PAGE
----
Inara has an update from the last meeting that looks complete and has audio from the meeting. See: Project Bento User Group update 2 with audio. She has broken the audio clips up by topic, which is handy.
For those short on time, the meat from the meeting:
- More bones will likely be added.
- At some point the Lab will ‘probably’ decide which bones based on a user poll.
- There is some IK bone problem with the toes.
- Oz is unlikely to allow IK bone changes as that would very probably break existing content.
- Using a pose other than the standard T-Pose and basic bone positions seems to cause random problems for random users. Some see the avatar deformed in odd ways while others don’t. The fix is for the one wearing the avatar to remove and re-wear it.
- Shape sliders do not work correctly with avatars based on a pose other than the standard T-Pose. Instead of the slider changing bone length as intended, it changes bone thickness. Not a usable situation.
- There are requests to allow weighting to more than 4 bones, the current limit. Vir Linden says they have looked at doing that. The required changes are far to complex, both viewer and server side. So, that is not going to happen as part of Project Bento. May be as some future project.
- Presently fitted mesh must include all 26 collision bones. As there is a 110 bone limit for animating a single mesh, this can be a problem. Oz Linden is looking to see if that can be changed.
- There are requests to add bones into the existing skeleton. The key in the idea is ‘into’ rather than ‘onto’. Skeletons are built as trees or chains of bones. So, pelvis to spine, to neck, to head is an existing chain. Changing to pelvis to spine to collar to neck to head is adding IN a bone. This adding a bone between the spine and neck would break existing content. Adding new branch like pelvis to spine to wing root to right-wing is adding ON a branch, which is not a problem… or an easy one for the Lindens to solve. They are looking to see if there is a way to add IN bones. If they can do it without breaking existing content, then we are likely to see some new bones added IN.
The project is moving forward. There is lots of user input being accepted for consideration by the Lab. We went through a similar process with mesh and pathfinding. This one seems to be more open and Vir and Oz seem to be more receptive to suggestions.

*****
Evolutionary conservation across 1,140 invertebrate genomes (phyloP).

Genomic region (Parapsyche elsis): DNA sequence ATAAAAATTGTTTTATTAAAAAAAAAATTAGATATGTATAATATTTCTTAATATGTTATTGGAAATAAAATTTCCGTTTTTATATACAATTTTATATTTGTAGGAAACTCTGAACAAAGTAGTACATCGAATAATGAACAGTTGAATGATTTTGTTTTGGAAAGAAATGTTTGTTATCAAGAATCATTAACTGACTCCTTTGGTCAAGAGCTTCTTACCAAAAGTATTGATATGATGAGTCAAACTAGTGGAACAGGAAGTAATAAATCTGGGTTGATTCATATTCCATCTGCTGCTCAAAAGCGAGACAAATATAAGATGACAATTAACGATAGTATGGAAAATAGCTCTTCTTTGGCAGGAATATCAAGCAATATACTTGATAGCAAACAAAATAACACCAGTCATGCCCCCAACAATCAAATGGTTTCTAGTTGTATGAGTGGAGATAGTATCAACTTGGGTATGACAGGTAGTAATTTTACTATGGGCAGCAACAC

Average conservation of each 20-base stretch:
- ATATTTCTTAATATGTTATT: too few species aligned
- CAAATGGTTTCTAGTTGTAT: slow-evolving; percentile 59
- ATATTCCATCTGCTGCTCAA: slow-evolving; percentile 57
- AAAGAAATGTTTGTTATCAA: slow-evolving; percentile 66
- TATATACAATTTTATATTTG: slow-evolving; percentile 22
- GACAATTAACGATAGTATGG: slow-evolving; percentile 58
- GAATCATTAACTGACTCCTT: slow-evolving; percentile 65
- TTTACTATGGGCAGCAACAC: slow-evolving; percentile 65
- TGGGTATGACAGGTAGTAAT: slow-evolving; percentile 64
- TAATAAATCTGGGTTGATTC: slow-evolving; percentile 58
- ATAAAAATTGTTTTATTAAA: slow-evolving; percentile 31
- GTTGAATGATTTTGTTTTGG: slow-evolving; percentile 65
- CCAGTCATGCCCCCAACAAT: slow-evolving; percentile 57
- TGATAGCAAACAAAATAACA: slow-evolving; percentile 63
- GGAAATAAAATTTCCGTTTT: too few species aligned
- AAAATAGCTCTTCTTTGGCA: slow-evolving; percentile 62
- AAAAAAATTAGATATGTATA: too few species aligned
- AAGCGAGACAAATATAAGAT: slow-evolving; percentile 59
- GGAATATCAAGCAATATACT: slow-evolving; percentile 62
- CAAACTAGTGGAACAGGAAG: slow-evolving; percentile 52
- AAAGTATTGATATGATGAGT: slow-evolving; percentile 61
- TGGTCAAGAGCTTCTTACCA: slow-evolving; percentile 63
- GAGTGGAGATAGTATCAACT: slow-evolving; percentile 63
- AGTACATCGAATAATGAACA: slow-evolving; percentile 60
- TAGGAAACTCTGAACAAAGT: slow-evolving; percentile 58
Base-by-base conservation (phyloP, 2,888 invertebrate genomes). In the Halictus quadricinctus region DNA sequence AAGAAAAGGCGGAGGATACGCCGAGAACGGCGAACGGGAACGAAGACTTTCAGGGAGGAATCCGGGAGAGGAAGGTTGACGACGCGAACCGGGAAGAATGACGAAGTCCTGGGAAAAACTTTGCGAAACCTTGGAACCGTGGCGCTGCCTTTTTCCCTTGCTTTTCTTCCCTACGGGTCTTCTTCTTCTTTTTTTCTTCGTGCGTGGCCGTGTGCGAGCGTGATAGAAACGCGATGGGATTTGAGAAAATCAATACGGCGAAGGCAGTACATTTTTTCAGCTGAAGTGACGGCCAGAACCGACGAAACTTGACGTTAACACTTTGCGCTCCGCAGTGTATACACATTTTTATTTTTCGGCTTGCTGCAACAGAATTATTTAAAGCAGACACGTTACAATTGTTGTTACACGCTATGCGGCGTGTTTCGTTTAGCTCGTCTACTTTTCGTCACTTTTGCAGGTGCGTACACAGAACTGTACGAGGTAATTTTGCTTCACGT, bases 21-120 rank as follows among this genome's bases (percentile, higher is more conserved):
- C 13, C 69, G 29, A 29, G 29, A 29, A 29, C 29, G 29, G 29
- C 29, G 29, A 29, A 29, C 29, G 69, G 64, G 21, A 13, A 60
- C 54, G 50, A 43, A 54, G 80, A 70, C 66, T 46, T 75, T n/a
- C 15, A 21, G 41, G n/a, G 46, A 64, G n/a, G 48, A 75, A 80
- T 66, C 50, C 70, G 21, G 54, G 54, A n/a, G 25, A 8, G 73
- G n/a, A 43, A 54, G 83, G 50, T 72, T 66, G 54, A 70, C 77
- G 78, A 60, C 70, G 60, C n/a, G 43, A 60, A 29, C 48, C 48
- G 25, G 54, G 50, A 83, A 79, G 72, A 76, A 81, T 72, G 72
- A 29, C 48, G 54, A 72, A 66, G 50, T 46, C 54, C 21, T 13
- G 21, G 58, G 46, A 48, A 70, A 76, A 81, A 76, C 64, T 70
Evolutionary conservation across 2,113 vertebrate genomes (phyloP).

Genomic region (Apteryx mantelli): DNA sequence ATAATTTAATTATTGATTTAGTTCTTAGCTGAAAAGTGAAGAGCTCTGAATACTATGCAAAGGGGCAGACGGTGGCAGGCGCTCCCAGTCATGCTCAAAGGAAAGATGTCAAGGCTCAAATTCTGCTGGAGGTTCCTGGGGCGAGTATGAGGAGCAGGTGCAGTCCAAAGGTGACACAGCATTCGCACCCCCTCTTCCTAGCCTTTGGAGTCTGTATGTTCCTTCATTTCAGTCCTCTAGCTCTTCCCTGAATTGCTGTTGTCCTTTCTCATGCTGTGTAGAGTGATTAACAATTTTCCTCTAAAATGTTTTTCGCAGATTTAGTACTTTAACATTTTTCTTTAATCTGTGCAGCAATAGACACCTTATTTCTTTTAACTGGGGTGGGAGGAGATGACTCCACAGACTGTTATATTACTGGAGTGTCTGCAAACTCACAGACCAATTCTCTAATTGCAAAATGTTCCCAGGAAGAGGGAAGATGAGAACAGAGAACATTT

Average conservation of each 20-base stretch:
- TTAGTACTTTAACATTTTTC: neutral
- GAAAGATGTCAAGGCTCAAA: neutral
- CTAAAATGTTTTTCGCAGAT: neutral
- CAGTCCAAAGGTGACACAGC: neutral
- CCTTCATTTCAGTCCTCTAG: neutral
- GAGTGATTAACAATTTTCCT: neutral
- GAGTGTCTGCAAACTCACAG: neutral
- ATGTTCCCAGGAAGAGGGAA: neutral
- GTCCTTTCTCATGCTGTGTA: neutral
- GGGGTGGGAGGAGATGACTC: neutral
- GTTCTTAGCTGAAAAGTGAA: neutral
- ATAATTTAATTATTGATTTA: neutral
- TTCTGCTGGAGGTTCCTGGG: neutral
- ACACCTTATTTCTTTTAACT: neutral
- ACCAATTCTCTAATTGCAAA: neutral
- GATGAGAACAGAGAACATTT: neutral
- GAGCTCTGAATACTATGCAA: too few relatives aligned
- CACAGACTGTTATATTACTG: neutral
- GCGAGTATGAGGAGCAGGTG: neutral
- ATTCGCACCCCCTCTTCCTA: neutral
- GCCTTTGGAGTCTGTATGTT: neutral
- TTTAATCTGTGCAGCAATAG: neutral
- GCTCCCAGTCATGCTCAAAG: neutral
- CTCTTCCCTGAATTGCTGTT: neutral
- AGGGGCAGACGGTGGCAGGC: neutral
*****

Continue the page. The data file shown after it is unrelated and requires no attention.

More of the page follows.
I can’t put my finger on explicit examples of the ‘receptive’ difference. So, I’ll call it a subjective opinion. But, the explanations of why something cannot be done are more… well defined… than in previous development iterations, at least I think so.
The Chain Problem
The problem with adding IN a bone has to do with making all existing animations unusable. The Lab simply won’t do that.
What happens is an animation tells the system how to move the pelvis which moves the spine and all the bones out to the end of the chain. The spine-move then propagates to the end of the change, the neck move to the head and the head the head. We now have the head in a position designated by the animation, which is dependent on each preceding bone in the chain.
Now add in a collar bone. The existing animation moves are good up to the collar. Then what happens? The viewer has to know otherwise things go sideways. It can’t even decide to do nothing. It just throws up it hands and crashes. Basically a ‘I didn’t expect this and have no clue what to do’ reaction. ERROR, bye, you figure it out.
Can the Lindens program the system to skip a bone that has no movement or is not included in the animation? May be. They are looking at that problem. If they can solve it, we can add IN bones.
While it seems simple to tell the viewer to skip a bone, it isn’t that simple. Part of the process is figuring out how to build the avatar based on where bones are. The viewer optimizes what it does based on knowing how the avatar is built. So, lots of stuff has to change when the routine changes. Lots of code makes assumptions as to what is possible. All those assumptions have to be looked at.
Plus there is the challenge of what users will do if they know the system will skip bones it doesn’t know about… It gets complex.